My suggestion would be put the money against the LOC and continue with the minimums on the 0% cards. That should get you pretty close to being able to transfer the vast majority of the remaining balance on the 0% cards before you get hit with regular CC interest rates. I don't think you'll be able to get the combined total below $30k unless you can find more than $400/month.  After the transfer I would switch to the car loan.

      Your best option would be if you could find some more 0% rates because the interest on those credit card balances even at 6.94% on the LOC is gonna be painful.

      Like 1
      • ddreger
      • ddreger
      • 4 mths ago
      • Reported - view

      nolesrule 

      There is no minimum payment on the LOC, apart from paying interest on the current balance every month.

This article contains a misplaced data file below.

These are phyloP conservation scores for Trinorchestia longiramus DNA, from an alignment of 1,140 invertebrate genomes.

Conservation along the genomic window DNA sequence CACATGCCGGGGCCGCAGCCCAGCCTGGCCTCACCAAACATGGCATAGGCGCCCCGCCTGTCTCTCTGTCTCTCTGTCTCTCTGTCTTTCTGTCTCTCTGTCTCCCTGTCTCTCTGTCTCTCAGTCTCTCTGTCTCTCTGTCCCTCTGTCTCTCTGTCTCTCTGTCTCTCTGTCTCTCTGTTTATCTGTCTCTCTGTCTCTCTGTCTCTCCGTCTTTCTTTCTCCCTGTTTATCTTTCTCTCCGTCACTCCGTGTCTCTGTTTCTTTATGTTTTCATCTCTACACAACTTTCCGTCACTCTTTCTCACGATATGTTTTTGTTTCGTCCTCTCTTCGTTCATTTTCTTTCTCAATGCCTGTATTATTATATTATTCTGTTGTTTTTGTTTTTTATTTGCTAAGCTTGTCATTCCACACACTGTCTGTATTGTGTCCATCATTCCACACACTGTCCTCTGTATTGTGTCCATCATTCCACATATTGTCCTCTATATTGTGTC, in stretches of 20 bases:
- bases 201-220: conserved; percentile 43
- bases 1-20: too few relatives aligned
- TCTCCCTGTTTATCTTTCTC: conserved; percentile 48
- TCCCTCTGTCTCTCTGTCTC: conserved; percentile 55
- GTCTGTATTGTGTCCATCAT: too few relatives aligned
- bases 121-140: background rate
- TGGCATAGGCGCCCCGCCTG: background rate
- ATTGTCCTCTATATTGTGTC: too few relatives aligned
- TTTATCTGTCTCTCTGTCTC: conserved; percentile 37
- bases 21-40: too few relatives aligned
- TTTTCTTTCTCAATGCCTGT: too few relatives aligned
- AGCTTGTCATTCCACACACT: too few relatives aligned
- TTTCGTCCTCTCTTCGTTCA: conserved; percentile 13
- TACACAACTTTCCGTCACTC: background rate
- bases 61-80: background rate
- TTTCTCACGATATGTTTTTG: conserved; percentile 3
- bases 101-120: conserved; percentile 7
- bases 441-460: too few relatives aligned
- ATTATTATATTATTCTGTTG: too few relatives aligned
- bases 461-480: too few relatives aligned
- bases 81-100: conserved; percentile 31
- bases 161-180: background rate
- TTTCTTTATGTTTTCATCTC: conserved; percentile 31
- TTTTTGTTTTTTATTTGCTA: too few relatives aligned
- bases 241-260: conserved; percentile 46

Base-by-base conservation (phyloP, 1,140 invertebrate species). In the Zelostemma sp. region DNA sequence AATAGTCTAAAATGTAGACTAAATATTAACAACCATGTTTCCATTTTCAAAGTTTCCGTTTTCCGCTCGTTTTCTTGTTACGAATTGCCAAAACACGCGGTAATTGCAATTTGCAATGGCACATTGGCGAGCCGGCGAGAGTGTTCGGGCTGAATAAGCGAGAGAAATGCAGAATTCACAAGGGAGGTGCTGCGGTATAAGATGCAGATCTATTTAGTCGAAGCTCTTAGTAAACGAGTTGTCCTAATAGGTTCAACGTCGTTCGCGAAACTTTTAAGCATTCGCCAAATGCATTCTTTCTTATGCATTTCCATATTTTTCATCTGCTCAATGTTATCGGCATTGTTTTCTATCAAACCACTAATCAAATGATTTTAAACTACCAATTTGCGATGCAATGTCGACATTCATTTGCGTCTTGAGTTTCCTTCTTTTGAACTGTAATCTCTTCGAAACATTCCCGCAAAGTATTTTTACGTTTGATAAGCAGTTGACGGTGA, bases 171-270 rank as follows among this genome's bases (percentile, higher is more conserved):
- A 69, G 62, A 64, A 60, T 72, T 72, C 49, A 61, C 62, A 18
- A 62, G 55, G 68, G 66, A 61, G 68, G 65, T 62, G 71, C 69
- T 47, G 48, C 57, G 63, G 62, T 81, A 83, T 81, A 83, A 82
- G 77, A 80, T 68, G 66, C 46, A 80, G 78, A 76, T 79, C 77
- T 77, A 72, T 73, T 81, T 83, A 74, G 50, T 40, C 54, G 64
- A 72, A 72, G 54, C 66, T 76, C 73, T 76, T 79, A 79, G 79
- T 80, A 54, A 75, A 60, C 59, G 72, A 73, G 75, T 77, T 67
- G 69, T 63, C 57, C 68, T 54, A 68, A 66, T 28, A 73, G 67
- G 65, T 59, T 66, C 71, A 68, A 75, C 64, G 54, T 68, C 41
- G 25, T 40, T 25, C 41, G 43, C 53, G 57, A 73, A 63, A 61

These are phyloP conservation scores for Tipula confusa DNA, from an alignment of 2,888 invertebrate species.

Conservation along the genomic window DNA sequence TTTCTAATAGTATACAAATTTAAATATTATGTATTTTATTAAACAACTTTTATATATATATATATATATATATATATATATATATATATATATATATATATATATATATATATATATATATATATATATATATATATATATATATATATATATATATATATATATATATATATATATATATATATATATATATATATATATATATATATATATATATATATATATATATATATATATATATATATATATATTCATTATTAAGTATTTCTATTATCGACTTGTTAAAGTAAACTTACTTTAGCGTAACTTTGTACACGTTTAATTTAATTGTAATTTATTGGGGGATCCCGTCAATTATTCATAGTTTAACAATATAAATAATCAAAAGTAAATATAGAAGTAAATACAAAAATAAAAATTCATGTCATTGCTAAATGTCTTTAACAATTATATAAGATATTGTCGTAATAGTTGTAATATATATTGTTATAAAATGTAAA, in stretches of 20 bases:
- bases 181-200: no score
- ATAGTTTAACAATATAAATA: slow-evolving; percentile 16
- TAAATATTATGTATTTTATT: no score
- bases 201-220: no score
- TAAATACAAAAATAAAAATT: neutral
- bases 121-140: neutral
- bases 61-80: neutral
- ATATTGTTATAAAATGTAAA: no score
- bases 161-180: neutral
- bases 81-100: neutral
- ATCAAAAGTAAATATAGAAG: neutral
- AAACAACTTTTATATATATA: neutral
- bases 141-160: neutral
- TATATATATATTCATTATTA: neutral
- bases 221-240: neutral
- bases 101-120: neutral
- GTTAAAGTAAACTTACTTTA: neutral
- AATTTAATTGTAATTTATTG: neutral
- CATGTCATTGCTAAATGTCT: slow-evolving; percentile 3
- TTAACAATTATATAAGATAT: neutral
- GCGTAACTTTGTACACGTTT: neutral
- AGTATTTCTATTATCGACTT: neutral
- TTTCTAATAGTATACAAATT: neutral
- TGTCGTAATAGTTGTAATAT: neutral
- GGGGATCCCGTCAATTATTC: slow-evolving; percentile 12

I don't get hit with back interest, but the regular CC interest rate kicks in at the end of the 0% time. Up to now, my strategy has been to shuffle money around to a new 0% offer or dump it into the LOC to take advantage of the lower interest rate, but that's not a solid long-term strategy.

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  • If it were me. I would cut up all credit cards then follow Dave Ramsey’s approach and save for 1,000 emergency fund so when the car breaks down you have money to fix it. Then I would go after the LOC until it’s paid off then snowball that monthly payment along with any other cash you can get towards your car to pay it off. Then snowball the car loan onto the credit cards. I am currently in a lot of debt myself and it has worked so far for us. We picked up a side hustle by door dashing it brings in about 300 plus a week or so on average in my area